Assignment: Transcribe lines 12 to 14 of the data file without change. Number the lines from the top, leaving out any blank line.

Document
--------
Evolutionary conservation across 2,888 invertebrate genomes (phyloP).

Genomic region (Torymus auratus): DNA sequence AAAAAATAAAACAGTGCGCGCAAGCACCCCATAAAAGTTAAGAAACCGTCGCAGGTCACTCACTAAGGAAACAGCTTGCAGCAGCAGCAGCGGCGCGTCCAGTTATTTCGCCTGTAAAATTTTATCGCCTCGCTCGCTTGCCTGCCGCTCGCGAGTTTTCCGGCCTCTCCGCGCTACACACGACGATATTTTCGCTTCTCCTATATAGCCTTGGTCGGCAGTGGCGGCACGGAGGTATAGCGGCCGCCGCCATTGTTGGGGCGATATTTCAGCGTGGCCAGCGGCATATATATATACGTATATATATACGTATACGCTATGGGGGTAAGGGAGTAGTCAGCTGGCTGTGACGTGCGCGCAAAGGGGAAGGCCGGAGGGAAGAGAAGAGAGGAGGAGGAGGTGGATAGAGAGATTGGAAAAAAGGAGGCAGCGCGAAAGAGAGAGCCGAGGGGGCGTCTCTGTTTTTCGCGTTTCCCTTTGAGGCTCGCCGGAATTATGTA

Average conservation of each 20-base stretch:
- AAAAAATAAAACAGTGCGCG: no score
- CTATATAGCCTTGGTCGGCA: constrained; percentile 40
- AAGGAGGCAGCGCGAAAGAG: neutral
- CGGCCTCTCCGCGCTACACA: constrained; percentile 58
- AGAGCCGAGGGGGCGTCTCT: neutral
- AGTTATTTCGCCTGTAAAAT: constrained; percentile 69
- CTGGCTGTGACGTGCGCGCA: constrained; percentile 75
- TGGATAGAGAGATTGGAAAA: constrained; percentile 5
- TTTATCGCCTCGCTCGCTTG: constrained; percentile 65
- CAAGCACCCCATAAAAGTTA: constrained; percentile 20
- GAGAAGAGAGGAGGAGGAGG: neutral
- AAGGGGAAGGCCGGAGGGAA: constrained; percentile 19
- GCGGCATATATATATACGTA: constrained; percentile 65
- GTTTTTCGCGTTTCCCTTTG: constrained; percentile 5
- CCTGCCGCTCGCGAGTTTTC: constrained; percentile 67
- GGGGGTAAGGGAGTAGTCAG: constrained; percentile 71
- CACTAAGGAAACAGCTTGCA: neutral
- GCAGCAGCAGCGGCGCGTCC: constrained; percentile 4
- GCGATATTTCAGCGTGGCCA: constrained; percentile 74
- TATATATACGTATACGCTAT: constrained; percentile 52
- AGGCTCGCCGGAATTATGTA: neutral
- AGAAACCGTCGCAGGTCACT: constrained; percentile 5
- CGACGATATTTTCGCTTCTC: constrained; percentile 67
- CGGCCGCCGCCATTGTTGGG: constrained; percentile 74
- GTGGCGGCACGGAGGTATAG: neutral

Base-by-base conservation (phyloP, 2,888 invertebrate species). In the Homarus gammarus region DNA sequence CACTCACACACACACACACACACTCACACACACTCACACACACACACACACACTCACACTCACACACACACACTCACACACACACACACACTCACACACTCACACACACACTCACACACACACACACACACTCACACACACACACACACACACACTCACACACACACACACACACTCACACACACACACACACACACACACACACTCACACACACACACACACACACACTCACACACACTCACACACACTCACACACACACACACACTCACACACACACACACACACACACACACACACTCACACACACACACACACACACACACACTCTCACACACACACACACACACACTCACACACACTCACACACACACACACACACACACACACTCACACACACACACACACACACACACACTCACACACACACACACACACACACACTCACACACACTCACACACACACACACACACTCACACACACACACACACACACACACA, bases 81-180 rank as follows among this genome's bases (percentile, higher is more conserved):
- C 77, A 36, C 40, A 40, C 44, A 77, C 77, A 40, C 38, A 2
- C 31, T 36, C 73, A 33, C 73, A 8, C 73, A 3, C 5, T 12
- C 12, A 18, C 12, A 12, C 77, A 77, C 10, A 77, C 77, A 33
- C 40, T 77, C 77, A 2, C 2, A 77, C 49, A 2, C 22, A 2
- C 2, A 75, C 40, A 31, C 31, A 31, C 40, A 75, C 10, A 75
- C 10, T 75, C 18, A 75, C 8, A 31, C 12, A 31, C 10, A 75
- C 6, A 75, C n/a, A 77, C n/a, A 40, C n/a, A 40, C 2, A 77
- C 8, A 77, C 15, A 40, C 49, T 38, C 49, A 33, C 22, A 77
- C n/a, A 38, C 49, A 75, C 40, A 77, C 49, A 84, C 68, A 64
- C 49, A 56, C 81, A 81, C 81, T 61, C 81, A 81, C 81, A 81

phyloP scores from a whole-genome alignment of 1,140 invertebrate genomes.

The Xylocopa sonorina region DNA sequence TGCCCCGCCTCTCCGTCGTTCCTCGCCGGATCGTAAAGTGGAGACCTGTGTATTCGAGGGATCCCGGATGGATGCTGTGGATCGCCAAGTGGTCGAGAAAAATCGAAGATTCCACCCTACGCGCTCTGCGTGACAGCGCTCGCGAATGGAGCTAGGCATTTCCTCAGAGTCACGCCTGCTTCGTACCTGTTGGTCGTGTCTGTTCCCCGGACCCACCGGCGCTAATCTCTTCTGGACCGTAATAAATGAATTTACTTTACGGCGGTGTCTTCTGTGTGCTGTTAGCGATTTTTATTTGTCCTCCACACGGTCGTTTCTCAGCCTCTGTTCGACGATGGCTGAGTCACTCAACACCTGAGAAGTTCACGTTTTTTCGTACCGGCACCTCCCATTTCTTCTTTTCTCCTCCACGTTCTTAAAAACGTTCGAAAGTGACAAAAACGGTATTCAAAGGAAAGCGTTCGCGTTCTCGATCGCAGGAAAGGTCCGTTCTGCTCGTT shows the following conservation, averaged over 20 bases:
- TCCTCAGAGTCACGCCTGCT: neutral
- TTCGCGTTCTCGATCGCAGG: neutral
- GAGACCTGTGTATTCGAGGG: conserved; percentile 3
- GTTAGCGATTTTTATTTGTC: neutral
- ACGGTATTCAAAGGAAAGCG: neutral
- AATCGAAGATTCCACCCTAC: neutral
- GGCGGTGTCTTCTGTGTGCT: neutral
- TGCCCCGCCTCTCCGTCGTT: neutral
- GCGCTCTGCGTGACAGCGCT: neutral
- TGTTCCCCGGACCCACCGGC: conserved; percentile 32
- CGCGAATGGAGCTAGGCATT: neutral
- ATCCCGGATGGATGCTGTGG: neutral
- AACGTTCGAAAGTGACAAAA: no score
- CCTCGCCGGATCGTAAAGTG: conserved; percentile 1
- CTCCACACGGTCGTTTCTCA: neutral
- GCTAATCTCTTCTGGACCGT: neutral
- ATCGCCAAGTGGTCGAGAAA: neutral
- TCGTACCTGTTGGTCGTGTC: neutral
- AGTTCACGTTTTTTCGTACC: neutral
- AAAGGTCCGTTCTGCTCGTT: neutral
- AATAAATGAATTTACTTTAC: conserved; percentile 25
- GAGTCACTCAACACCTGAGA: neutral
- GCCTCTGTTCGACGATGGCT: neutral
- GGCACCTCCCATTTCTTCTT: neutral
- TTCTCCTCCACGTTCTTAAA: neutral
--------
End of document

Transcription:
- TTTATCGCCTCGCTCGCTTG: constrained; percentile 65
- CAAGCACCCCATAAAAGTTA: constrained; percentile 20
- GAGAAGAGAGGAGGAGGAGG: neutral